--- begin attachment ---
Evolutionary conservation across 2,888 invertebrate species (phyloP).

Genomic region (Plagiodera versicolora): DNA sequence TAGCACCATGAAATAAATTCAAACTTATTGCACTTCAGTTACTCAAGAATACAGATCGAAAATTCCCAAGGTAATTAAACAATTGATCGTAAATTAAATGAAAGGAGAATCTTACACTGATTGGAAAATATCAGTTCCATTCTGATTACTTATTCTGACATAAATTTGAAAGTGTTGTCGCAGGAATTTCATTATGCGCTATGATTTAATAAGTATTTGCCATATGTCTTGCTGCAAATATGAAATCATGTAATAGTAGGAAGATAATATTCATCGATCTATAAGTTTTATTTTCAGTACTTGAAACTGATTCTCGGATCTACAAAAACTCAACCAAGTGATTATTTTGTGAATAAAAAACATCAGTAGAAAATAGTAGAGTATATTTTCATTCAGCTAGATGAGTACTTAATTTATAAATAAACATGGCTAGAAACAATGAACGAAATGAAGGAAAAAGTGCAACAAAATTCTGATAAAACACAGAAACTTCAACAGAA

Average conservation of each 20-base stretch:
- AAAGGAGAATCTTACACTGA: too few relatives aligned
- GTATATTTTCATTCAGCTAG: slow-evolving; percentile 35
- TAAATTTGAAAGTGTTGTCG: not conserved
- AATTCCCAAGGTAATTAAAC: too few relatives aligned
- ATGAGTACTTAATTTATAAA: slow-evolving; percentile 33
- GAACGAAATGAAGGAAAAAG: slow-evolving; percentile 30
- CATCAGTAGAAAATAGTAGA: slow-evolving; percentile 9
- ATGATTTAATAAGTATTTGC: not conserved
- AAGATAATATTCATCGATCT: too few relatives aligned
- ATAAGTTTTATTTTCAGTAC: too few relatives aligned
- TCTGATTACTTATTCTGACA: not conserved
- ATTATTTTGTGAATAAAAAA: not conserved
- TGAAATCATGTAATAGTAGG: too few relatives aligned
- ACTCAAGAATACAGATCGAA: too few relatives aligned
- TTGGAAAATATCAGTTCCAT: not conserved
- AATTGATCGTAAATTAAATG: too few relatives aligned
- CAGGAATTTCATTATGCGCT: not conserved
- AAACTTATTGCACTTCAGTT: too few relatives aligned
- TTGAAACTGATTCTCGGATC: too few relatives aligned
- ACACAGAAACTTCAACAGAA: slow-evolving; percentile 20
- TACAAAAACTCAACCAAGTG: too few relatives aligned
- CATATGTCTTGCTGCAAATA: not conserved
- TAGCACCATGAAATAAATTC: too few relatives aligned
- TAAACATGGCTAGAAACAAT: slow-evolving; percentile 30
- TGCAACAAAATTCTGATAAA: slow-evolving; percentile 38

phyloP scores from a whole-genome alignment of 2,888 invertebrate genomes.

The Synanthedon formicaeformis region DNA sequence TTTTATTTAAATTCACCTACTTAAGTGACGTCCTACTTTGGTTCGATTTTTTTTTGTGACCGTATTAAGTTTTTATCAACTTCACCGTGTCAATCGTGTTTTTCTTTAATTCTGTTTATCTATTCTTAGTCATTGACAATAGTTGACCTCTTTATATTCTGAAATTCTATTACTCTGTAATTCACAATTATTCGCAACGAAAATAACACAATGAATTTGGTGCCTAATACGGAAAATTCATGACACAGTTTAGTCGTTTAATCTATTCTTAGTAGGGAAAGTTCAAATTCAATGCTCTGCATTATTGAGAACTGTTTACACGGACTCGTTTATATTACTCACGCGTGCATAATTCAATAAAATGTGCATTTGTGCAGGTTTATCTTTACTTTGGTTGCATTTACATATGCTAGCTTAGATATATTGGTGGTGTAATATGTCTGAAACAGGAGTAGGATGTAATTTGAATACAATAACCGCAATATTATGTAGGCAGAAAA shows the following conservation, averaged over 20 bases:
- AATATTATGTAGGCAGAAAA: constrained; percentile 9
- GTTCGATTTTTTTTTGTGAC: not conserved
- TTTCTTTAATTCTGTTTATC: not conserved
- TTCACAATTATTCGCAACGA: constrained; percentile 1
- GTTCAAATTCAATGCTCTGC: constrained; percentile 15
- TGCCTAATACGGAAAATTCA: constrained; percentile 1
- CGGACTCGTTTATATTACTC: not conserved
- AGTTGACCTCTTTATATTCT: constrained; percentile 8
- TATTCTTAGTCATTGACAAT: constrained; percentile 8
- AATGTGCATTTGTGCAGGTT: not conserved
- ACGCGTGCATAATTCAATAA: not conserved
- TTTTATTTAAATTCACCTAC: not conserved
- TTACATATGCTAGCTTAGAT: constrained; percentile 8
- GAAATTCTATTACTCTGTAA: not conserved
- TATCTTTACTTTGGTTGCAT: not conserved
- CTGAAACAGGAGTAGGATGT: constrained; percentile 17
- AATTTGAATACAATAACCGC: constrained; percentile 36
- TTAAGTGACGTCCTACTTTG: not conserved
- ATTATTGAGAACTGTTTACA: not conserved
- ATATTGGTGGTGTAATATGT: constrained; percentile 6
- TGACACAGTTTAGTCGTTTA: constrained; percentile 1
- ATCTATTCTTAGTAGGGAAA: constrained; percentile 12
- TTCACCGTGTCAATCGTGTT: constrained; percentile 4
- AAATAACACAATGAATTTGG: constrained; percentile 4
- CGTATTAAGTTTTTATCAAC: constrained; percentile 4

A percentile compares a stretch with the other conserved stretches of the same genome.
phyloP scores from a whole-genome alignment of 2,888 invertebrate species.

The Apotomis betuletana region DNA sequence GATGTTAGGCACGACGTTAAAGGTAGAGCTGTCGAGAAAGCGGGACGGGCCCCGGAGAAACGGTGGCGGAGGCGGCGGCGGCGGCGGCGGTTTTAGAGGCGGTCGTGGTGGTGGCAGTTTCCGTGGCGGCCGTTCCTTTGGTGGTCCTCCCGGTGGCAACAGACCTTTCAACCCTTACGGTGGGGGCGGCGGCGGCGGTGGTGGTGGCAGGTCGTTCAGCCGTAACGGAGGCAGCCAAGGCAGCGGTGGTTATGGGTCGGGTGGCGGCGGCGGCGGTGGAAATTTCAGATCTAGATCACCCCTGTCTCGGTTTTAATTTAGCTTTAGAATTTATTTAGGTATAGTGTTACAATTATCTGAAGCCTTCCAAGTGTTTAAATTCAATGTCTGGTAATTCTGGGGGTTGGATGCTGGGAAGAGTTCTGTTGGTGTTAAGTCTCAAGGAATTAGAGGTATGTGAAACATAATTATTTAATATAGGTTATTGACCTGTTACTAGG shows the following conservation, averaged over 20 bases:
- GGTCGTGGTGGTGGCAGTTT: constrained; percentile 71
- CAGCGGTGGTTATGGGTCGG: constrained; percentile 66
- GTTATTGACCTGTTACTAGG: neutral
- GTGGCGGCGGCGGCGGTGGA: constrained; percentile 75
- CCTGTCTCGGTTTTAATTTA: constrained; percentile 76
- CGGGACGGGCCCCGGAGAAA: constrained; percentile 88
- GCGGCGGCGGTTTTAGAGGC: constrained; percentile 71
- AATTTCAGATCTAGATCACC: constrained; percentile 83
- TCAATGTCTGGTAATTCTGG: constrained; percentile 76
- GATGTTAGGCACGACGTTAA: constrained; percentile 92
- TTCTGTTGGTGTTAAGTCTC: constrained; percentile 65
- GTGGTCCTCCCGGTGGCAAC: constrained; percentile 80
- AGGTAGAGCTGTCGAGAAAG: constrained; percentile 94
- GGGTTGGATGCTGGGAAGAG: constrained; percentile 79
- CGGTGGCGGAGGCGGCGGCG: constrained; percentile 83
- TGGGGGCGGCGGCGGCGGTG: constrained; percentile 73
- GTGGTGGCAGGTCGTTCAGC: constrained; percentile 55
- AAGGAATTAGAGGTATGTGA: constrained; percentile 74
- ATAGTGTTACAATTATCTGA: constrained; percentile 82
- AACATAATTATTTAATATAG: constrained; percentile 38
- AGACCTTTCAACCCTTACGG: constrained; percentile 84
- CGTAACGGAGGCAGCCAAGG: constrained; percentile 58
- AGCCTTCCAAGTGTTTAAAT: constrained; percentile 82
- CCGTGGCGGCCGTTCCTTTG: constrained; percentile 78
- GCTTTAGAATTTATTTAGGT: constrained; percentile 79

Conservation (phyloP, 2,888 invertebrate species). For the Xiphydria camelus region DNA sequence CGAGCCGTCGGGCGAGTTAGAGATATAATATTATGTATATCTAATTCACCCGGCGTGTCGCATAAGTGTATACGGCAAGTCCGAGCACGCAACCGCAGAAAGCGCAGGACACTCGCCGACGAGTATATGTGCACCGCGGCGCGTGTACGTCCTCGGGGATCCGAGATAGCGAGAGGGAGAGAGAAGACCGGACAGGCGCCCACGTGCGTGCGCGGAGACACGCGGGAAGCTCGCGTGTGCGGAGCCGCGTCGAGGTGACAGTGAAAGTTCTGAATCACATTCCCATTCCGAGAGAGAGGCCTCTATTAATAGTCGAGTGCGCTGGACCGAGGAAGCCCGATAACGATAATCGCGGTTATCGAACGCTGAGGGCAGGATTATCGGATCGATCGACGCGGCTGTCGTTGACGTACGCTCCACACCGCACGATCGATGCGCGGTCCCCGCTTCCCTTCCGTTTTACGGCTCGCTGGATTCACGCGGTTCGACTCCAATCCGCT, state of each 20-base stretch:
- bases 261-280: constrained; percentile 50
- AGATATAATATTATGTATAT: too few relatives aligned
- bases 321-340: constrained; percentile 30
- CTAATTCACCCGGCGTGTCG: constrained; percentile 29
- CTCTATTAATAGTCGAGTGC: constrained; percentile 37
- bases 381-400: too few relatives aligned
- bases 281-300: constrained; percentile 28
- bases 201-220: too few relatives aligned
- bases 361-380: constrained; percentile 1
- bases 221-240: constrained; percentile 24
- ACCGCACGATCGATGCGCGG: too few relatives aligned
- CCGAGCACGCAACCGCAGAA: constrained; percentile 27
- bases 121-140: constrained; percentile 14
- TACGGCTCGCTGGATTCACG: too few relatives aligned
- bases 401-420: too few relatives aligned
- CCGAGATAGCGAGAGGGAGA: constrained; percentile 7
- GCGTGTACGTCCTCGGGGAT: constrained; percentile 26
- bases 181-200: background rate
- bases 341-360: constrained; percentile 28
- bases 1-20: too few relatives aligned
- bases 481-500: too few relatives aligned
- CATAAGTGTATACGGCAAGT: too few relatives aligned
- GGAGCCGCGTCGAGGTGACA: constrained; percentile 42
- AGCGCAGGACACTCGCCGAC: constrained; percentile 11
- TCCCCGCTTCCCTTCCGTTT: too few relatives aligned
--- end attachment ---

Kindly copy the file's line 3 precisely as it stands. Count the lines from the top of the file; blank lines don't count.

Average conservation of each 20-base stretch: